Abigail

Abigail knows how it feels to be a teen outcast in high school, but at her Boys & Girls Club she found the support system she needed to use her voice to spark positivity and inclusion for all.

From Outsider to Inclusion Advocate: How Abigail Sparked Change

Fire is often something that people associate with negativity or destruction but, when used properly, fire heats, fuels and helps us to live better lives. If you have a fire inside of you, great things can happen. 

My family’s experience has been challenging but our fire to succeed has turned our lives and the goals we pursue into something warm, supportive and beautiful.

Abigail and her family

I am the daughter of first-generation immigrants from Ghana. I was born here in America and my parents made a lot of sacrifices for my sisters and me to have the promise of a great future. 

Education is a priority in my household — because it’s something we don’t take for granted. Our motto is, “Education is always the best.”

As a female child in her family, my mom was expected to take care of the house and help look after her siblings. She never learned how to read or write in English. As an adult, she continued putting the needs of others before her own — turning down the chance to go to night school to take care of my sisters and I during our elementary school years. My dad's educational career was cut short when his family could no longer afford for him to complete his schooling. Now, he works two jobs to put food on our table. I see every day how hard he works to ensure we’re provided for.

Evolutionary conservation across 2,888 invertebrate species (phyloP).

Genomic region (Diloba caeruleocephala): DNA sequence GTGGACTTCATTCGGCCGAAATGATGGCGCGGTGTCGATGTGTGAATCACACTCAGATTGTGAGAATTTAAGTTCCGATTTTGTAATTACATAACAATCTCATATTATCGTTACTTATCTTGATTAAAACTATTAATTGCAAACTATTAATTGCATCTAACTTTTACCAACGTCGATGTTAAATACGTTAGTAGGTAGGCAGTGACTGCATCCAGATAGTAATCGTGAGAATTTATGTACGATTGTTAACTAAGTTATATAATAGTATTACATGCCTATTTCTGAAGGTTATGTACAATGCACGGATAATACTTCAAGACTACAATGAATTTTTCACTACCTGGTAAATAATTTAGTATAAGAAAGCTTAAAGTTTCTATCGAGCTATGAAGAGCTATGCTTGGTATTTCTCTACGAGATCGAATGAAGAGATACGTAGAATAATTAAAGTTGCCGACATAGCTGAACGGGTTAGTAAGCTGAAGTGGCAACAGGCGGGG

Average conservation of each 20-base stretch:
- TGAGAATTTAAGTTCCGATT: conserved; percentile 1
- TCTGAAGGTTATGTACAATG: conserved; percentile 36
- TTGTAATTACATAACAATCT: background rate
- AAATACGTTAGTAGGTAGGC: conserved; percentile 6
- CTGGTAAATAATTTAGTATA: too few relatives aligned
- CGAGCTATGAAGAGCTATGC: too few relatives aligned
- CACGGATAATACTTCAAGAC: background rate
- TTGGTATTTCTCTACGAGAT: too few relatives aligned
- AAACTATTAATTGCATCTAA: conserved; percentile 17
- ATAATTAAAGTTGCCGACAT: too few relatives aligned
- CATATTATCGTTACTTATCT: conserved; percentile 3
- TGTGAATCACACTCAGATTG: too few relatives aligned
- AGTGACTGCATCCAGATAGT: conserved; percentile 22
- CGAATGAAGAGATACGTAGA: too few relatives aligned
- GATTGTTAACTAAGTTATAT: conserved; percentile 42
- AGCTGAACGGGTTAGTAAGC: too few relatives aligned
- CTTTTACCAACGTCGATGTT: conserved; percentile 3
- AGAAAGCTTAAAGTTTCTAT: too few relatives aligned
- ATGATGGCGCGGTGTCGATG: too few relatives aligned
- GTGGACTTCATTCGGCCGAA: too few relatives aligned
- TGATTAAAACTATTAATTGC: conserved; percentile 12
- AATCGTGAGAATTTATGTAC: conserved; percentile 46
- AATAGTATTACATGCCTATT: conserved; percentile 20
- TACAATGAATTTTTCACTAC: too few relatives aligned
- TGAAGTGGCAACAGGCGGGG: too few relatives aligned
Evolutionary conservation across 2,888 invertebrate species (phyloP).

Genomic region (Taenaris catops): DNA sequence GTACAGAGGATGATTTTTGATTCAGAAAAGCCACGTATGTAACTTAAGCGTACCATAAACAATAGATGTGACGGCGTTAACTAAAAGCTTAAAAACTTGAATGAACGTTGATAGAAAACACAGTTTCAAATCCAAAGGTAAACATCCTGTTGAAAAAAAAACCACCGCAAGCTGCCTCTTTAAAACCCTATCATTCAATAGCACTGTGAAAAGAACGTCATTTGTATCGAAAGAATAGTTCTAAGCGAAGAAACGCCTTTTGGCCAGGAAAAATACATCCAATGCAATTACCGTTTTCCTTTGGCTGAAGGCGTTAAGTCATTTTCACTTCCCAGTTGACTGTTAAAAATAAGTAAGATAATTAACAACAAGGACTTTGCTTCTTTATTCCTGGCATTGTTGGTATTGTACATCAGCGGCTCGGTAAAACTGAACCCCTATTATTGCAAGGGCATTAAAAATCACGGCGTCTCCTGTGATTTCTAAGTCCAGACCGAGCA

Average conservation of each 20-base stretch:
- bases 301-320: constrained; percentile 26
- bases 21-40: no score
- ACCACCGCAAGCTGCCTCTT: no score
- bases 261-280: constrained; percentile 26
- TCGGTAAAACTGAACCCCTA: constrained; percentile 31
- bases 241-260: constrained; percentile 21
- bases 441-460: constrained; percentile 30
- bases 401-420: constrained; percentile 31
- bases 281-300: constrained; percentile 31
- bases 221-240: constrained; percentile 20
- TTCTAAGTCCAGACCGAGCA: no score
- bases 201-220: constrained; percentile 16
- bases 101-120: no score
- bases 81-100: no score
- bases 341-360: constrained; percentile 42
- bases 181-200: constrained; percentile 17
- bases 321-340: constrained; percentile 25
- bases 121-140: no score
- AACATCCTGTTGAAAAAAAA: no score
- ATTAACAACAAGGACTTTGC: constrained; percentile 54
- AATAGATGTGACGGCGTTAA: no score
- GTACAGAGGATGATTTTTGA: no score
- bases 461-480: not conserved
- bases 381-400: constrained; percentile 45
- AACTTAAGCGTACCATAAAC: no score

Seeing my parents’ perseverance and work ethic sparked a flame within me to go after my dreams, always be humble and appreciate every opportunity that comes my way. 

 


Searching for Belonging as a Teenager

My freshman year of high school was very tough. I had all of these expectations of my high school being a safe space where I truly belonged — where I’d fit in at Friday night football games and attend cool parties. However, as a person of color from a household that has experienced disadvantages, I felt like an outcast going to a predominantly white school in one of the richest counties in the United States.